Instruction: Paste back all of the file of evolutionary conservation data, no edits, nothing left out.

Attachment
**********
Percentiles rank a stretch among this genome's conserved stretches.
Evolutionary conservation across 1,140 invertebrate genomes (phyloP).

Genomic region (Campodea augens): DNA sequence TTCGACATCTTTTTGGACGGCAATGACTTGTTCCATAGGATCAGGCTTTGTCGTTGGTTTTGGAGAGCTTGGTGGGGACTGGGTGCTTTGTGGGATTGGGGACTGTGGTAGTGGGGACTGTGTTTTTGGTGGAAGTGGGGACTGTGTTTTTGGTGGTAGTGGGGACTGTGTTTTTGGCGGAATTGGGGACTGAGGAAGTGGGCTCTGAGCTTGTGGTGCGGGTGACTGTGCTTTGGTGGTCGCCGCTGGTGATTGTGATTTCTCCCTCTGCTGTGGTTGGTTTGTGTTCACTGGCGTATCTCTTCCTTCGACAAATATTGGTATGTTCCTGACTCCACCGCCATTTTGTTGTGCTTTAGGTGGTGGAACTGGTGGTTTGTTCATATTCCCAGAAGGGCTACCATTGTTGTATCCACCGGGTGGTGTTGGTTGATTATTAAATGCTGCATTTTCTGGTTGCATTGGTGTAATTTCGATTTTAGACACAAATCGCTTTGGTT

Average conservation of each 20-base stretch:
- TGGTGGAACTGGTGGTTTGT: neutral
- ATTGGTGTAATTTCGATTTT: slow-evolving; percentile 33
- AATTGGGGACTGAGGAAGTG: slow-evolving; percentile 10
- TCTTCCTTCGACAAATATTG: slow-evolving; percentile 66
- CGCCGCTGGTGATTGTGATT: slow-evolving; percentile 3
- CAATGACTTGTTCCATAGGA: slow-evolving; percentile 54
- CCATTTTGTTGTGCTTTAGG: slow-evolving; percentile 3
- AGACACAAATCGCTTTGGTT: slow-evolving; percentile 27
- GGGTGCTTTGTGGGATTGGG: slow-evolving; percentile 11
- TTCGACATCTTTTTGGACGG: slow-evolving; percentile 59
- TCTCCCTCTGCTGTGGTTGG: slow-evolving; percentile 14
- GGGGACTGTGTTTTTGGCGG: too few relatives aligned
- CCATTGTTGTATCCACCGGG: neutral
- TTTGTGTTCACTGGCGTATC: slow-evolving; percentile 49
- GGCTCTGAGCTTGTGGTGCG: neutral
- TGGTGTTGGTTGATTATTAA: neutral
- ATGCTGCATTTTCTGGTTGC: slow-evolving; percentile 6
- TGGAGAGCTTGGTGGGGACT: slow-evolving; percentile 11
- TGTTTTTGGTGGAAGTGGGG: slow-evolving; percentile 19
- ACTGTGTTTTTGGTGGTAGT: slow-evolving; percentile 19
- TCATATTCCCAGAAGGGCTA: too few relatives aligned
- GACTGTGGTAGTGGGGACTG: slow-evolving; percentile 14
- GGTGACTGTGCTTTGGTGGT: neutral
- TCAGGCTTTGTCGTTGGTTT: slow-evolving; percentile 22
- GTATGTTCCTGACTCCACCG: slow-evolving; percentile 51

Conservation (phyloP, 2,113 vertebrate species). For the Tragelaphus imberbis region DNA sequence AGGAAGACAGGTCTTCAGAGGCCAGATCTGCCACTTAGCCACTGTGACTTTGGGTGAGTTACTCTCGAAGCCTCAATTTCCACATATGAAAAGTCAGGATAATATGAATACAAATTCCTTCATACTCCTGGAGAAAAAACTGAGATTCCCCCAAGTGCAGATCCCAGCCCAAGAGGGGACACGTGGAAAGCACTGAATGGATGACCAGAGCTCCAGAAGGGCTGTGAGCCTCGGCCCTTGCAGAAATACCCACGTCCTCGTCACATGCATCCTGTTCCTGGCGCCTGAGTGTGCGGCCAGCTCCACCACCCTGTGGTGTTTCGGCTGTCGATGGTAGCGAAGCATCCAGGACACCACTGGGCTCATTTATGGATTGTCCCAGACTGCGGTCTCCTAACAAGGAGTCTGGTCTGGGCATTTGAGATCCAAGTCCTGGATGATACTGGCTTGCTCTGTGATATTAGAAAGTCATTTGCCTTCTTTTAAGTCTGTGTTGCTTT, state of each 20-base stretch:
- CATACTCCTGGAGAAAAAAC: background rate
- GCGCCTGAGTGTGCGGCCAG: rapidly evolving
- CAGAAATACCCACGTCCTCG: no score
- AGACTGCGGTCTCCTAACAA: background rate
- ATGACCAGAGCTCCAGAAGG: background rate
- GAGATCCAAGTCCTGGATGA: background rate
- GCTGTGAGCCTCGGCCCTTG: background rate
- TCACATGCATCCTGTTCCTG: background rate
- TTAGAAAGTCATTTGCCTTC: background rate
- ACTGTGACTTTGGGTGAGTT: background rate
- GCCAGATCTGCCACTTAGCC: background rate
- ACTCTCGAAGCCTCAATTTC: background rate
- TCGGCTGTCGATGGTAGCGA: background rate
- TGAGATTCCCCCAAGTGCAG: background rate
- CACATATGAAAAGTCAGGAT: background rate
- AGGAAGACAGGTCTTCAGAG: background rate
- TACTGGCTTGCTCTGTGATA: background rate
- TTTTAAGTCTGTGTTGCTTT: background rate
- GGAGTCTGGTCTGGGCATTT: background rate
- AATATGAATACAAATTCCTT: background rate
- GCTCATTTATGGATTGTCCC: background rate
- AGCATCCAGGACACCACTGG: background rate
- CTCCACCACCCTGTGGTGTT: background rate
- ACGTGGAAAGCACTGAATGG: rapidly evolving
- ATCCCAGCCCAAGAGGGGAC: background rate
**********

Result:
Percentiles rank a stretch among this genome's conserved stretches.
Evolutionary conservation across 1,140 invertebrate genomes (phyloP).

Genomic region (Campodea augens): DNA sequence TTCGACATCTTTTTGGACGGCAATGACTTGTTCCATAGGATCAGGCTTTGTCGTTGGTTTTGGAGAGCTTGGTGGGGACTGGGTGCTTTGTGGGATTGGGGACTGTGGTAGTGGGGACTGTGTTTTTGGTGGAAGTGGGGACTGTGTTTTTGGTGGTAGTGGGGACTGTGTTTTTGGCGGAATTGGGGACTGAGGAAGTGGGCTCTGAGCTTGTGGTGCGGGTGACTGTGCTTTGGTGGTCGCCGCTGGTGATTGTGATTTCTCCCTCTGCTGTGGTTGGTTTGTGTTCACTGGCGTATCTCTTCCTTCGACAAATATTGGTATGTTCCTGACTCCACCGCCATTTTGTTGTGCTTTAGGTGGTGGAACTGGTGGTTTGTTCATATTCCCAGAAGGGCTACCATTGTTGTATCCACCGGGTGGTGTTGGTTGATTATTAAATGCTGCATTTTCTGGTTGCATTGGTGTAATTTCGATTTTAGACACAAATCGCTTTGGTT

Average conservation of each 20-base stretch:
- TGGTGGAACTGGTGGTTTGT: neutral
- ATTGGTGTAATTTCGATTTT: slow-evolving; percentile 33
- AATTGGGGACTGAGGAAGTG: slow-evolving; percentile 10
- TCTTCCTTCGACAAATATTG: slow-evolving; percentile 66
- CGCCGCTGGTGATTGTGATT: slow-evolving; percentile 3
- CAATGACTTGTTCCATAGGA: slow-evolving; percentile 54
- CCATTTTGTTGTGCTTTAGG: slow-evolving; percentile 3
- AGACACAAATCGCTTTGGTT: slow-evolving; percentile 27
- GGGTGCTTTGTGGGATTGGG: slow-evolving; percentile 11
- TTCGACATCTTTTTGGACGG: slow-evolving; percentile 59
- TCTCCCTCTGCTGTGGTTGG: slow-evolving; percentile 14
- GGGGACTGTGTTTTTGGCGG: too few relatives aligned
- CCATTGTTGTATCCACCGGG: neutral
- TTTGTGTTCACTGGCGTATC: slow-evolving; percentile 49
- GGCTCTGAGCTTGTGGTGCG: neutral
- TGGTGTTGGTTGATTATTAA: neutral
- ATGCTGCATTTTCTGGTTGC: slow-evolving; percentile 6
- TGGAGAGCTTGGTGGGGACT: slow-evolving; percentile 11
- TGTTTTTGGTGGAAGTGGGG: slow-evolving; percentile 19
- ACTGTGTTTTTGGTGGTAGT: slow-evolving; percentile 19
- TCATATTCCCAGAAGGGCTA: too few relatives aligned
- GACTGTGGTAGTGGGGACTG: slow-evolving; percentile 14
- GGTGACTGTGCTTTGGTGGT: neutral
- TCAGGCTTTGTCGTTGGTTT: slow-evolving; percentile 22
- GTATGTTCCTGACTCCACCG: slow-evolving; percentile 51

Conservation (phyloP, 2,113 vertebrate species). For the Tragelaphus imberbis region DNA sequence AGGAAGACAGGTCTTCAGAGGCCAGATCTGCCACTTAGCCACTGTGACTTTGGGTGAGTTACTCTCGAAGCCTCAATTTCCACATATGAAAAGTCAGGATAATATGAATACAAATTCCTTCATACTCCTGGAGAAAAAACTGAGATTCCCCCAAGTGCAGATCCCAGCCCAAGAGGGGACACGTGGAAAGCACTGAATGGATGACCAGAGCTCCAGAAGGGCTGTGAGCCTCGGCCCTTGCAGAAATACCCACGTCCTCGTCACATGCATCCTGTTCCTGGCGCCTGAGTGTGCGGCCAGCTCCACCACCCTGTGGTGTTTCGGCTGTCGATGGTAGCGAAGCATCCAGGACACCACTGGGCTCATTTATGGATTGTCCCAGACTGCGGTCTCCTAACAAGGAGTCTGGTCTGGGCATTTGAGATCCAAGTCCTGGATGATACTGGCTTGCTCTGTGATATTAGAAAGTCATTTGCCTTCTTTTAAGTCTGTGTTGCTTT, state of each 20-base stretch:
- CATACTCCTGGAGAAAAAAC: background rate
- GCGCCTGAGTGTGCGGCCAG: rapidly evolving
- CAGAAATACCCACGTCCTCG: no score
- AGACTGCGGTCTCCTAACAA: background rate
- ATGACCAGAGCTCCAGAAGG: background rate
- GAGATCCAAGTCCTGGATGA: background rate
- GCTGTGAGCCTCGGCCCTTG: background rate
- TCACATGCATCCTGTTCCTG: background rate
- TTAGAAAGTCATTTGCCTTC: background rate
- ACTGTGACTTTGGGTGAGTT: background rate
- GCCAGATCTGCCACTTAGCC: background rate
- ACTCTCGAAGCCTCAATTTC: background rate
- TCGGCTGTCGATGGTAGCGA: background rate
- TGAGATTCCCCCAAGTGCAG: background rate
- CACATATGAAAAGTCAGGAT: background rate
- AGGAAGACAGGTCTTCAGAG: background rate
- TACTGGCTTGCTCTGTGATA: background rate
- TTTTAAGTCTGTGTTGCTTT: background rate
- GGAGTCTGGTCTGGGCATTT: background rate
- AATATGAATACAAATTCCTT: background rate
- GCTCATTTATGGATTGTCCC: background rate
- AGCATCCAGGACACCACTGG: background rate
- CTCCACCACCCTGTGGTGTT: background rate
- ACGTGGAAAGCACTGAATGG: rapidly evolving
- ATCCCAGCCCAAGAGGGGAC: background rate